The folks at Dry Land Distillers in Longmont know how to buck a trend.
Nels Wroe, Aaron Main and Marc Staats had long entertained the idea of taking their homebrewing hobby and opening a brewery. Life got in the way, but when Wroe started working on a project to document the burgeoning craft distilling scene in Colorado and Wyoming, he brought the idea of opening a distillery to his partners. They subsequently left their brewing forays in their garages, and set a new path toward distilling commercially.
Unlike other distillers in the state, though, Wroe et al. wanted the spirits at what would become Dry Land Distillers to all be sourced locally and all be native to Colorado. That commitment resulted in an heirloom wheat whiskey, made with 2,500-year-old grain and aged for up to a year and a half in light- to medium-charred American oak barrels. It also resulted in another whiskey made with Antero wheat, a grain developed at Colorado State, designed to grow well in Northern Colorado.
And it resulted in Dry Land’s Cactus Spirit, a smoky, mezcal-like liquor made from native prickly pear cacti.
“We knew we really, genuinely wanted to represent Colorado in those spirits,” Wroe says. “The mountains in Colorado get a lot of attention but there are some gorgeous parts of Colorado in the plains and in the prairie, and we felt it was time to bring those native ingredients into spirits.”
Dry Land is the only distiller that makes a spirit from Antero wheat, and its Cactus Spirit is certainly unique. Creating these local spirits was done through trial and error — the heirloom wheat whiskey took seven iterations before they could develop a yeast strain that worked to bring out the proper elements in the distilling process.
And the idea for the Cactus Spirit was born out of a desire to make bacanora, a tequila-adjacent spirit made from the agave plant. When they couldn’t find agave grown in Colorado — and couldn’t find anyone to grow it — they turned to local cacti.
“I was hiking up Rabbit Mountain … pulling cactus thorns out of my dog’s paws,” Wroe remembers. He called a fellow distiller and asked if he could make a spirit “using something like cactus, and he said, ‘You’re crazy, so you might as well try it.’”
After sourcing the cacti, actually turning the prickly, fibrous pads into liquor proved to be a challenge, Wroe says.
“We had to learn how to smoke cactus at the right temperatures but also how to actually process them. They’re pricey. They’re painful. We were going through everything from burning up blenders and food processors to chopping them up with knives. Then we brought in a woodchopper.”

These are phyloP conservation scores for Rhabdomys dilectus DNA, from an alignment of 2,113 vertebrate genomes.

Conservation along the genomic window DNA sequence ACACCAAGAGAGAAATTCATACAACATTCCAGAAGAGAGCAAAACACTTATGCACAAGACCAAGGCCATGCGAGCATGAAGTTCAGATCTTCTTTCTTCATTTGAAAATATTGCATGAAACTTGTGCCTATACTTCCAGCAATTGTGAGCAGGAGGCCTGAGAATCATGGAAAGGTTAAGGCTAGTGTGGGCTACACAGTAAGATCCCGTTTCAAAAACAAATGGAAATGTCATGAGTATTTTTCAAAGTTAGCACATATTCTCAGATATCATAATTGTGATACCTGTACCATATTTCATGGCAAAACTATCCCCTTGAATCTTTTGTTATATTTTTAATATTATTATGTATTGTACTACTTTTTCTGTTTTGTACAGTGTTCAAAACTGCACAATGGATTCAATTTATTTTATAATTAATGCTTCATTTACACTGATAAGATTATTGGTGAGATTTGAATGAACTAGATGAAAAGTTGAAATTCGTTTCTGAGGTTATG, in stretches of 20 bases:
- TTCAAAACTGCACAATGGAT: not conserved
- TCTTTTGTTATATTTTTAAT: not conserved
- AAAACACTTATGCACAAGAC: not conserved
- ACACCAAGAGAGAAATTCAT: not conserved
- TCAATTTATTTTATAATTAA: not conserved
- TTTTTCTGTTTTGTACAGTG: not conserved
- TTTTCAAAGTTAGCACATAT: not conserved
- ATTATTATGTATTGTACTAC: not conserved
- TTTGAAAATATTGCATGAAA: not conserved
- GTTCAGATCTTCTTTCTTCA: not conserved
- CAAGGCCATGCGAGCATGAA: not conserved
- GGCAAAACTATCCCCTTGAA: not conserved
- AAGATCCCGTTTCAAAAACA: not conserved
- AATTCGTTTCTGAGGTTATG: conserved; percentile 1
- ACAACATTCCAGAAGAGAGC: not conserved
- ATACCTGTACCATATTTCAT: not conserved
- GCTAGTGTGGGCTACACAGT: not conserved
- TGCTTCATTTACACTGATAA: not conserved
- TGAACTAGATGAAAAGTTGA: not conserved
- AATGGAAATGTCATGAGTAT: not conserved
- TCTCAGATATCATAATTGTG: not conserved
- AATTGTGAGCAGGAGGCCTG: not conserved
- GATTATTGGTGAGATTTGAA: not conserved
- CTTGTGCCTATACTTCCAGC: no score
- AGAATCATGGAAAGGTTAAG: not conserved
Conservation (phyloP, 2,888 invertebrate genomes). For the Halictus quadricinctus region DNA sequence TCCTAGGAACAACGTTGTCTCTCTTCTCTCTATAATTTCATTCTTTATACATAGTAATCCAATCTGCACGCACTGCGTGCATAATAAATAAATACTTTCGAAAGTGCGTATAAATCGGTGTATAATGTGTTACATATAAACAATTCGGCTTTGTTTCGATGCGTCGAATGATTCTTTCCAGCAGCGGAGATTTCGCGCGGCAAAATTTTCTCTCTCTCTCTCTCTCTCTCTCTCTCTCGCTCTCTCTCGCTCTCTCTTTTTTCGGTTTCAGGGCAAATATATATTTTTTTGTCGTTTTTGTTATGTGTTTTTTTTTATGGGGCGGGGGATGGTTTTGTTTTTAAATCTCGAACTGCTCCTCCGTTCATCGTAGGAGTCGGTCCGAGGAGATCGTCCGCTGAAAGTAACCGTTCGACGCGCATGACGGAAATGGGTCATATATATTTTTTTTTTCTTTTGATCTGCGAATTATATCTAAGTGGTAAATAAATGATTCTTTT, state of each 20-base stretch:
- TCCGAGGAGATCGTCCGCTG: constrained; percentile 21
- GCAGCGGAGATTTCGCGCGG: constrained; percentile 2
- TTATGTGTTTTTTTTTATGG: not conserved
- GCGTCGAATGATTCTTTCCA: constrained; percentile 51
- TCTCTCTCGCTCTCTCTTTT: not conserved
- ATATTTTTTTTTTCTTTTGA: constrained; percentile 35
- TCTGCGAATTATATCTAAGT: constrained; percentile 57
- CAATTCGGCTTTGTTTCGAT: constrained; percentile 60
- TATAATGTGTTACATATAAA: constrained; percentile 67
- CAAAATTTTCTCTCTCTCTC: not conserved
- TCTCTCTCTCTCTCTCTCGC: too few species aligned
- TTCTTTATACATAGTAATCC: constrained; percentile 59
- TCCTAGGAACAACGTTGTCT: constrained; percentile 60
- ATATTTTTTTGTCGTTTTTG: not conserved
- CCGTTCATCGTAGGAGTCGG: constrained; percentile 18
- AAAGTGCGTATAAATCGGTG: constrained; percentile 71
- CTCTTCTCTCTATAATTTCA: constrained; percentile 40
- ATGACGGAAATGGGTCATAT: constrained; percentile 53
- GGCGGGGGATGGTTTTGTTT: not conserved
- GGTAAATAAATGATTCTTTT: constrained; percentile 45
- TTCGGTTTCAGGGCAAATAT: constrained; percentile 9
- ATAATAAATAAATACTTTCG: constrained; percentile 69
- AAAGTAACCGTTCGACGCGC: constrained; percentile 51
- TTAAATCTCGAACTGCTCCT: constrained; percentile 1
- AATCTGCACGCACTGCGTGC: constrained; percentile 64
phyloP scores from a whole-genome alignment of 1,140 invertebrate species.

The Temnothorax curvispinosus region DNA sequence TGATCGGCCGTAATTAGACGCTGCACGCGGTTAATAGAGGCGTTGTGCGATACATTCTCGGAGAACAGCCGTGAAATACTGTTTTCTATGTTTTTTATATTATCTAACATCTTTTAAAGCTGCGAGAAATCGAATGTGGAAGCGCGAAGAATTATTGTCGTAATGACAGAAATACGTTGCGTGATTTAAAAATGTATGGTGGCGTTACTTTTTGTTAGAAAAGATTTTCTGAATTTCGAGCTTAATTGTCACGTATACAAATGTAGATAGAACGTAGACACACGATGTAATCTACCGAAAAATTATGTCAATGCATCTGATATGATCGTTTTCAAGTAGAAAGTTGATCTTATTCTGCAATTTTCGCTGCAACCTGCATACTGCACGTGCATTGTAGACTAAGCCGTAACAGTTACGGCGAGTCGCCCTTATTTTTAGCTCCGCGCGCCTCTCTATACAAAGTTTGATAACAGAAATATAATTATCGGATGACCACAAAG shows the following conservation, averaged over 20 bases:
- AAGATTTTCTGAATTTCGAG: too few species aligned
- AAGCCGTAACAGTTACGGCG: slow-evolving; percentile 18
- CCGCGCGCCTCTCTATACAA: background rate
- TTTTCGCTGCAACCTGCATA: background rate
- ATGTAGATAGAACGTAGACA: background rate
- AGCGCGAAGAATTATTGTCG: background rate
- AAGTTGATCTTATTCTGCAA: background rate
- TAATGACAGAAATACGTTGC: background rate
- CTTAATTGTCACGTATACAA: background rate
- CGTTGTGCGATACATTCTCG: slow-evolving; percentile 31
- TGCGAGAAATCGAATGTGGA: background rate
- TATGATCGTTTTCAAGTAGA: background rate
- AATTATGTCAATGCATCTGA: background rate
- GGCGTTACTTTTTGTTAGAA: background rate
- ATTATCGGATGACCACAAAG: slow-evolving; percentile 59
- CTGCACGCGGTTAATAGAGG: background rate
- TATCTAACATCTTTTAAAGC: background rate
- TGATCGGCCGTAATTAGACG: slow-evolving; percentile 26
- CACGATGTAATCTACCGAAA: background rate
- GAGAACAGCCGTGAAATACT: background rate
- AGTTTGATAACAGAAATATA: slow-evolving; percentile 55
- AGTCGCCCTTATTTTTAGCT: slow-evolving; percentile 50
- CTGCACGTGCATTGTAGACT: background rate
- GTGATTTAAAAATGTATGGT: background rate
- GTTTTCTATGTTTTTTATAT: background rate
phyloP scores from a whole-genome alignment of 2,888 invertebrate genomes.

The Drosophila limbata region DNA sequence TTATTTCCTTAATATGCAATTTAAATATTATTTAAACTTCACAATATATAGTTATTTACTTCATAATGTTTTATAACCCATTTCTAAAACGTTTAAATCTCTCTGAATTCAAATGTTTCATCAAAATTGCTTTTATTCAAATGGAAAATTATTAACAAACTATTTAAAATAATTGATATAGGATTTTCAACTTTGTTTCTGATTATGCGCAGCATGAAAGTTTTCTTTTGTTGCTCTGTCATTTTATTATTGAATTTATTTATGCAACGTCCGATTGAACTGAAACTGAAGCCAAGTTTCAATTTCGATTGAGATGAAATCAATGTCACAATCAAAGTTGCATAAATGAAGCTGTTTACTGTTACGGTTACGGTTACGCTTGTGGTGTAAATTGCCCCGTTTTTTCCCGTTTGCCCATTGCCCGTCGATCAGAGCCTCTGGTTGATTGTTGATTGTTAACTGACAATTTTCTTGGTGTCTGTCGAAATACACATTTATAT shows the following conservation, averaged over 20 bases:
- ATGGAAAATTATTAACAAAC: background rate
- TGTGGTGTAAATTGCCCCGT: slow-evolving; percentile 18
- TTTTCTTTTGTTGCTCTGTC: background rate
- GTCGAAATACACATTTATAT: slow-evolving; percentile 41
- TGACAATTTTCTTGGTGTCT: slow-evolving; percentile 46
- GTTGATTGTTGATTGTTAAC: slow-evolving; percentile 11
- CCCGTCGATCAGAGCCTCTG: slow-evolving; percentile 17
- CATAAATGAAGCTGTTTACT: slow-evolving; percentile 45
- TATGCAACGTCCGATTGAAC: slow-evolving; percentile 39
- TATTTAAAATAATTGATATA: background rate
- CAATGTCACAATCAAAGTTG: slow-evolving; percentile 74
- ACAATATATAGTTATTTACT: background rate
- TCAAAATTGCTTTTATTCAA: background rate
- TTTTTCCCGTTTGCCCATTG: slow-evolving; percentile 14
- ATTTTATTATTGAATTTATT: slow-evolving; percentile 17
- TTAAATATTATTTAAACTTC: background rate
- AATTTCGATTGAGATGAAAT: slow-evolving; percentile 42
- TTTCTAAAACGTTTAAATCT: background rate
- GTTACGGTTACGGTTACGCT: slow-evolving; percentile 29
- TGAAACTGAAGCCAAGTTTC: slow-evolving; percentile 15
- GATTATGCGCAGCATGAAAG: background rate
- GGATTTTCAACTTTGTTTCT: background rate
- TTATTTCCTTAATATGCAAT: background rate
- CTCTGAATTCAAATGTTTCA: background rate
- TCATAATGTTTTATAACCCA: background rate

That did the trick, and they cooked the cactus pads into a mash, which released the sugars from the cactus pads so it could ferment into alcohol.
Since, Dry Land has released a gin — there were 22 failed recipes using local, native botanicals before a winning formula was found. Because gin needs some citric element, and because Colorado doesn’t really produce citrus well, the Dry Land team got creative and found enough acid in crabapples and rose hips to balance the herbal elements — spruce tips and juniper, among many others — in the gin.
One thing you can certainly can’t grow in Colorado is sugarcane, but Wroe says last year the team got the itch to make eggnog, which is classically composed of milk, cream, eggs, spices and spirits. Brandy (Cognac) is the traditional spirit to mix in, but rum is a close second. (Mixing in both is pretty darn good, too.)
So Dry Land made a rum, nixing their local-only credo by sourcing sugarcane from family growers in Louisiana and Florida. The rum has a vegetal, slightly earthy flavor because the distillers crush the sugarcane itself and incorporate it into the fermenting process.
Last year, Dry Land held a low-key eggnog contest — Wroe says he, Marc and Aaron had a friendly bet over who could make the best nog — and the response from patrons who happened to stop by and taste the entries was so immense that they decided to make a formal competition this year. The distillers at Dry Land will each produce an entry, as will guest mixologists Sean Gafner (chef/owner at The Roost) and Wes Isbutt (chef/proprietor at West Side Tavern). Guests can order an eggnog flight and vote for their favorite between Dec. 5 and 7 at the taproom (471 Main St., Unit B, Longmont).
Wroe shares some hints as to what made his the winner last year — farm-fresh, pasteurized eggs, with Dry Land wheat whiskey that imparts cinnamon and vanilla that was leached out of the oak in which it was aged. Wroe doesn’t add much sugar, relying on the sweetness of the rum and wheat whiskey to provide enough.
And if you think eggnog can’t vary much, leave it to Dry Land to provide variability. Some entries will be creamy and silky, other frothy and light, depending on how the eggs are separated (or not), how they’re whisked (or not), and how much cream is added. And Wroe notes that last year’s runner-up had espresso in it and that this year just might include an entry with caramel and chocolate.
“People are missing out on a great drink when they get the mainstream, pre-packaged eggnog,” Wroe says.
And if all this talk of eggnog has you inspired to make a batch at home (it’s easy, and you can even age it in your refrigerator for months to deepen the flavors), the ’Nog Off, as its been billed, includes the option to buy a package for $110, which includes Dry Land Wheat Whiskey, Holiday (aged) Cane Rum, whipping cream and whole milk from Longmont Dairy, vanilla beans and nutmeg from Savory Spice Shop, and more, so you can make your own concoctions, all with ingredients from local shops.
Now that’s the holiday spirit.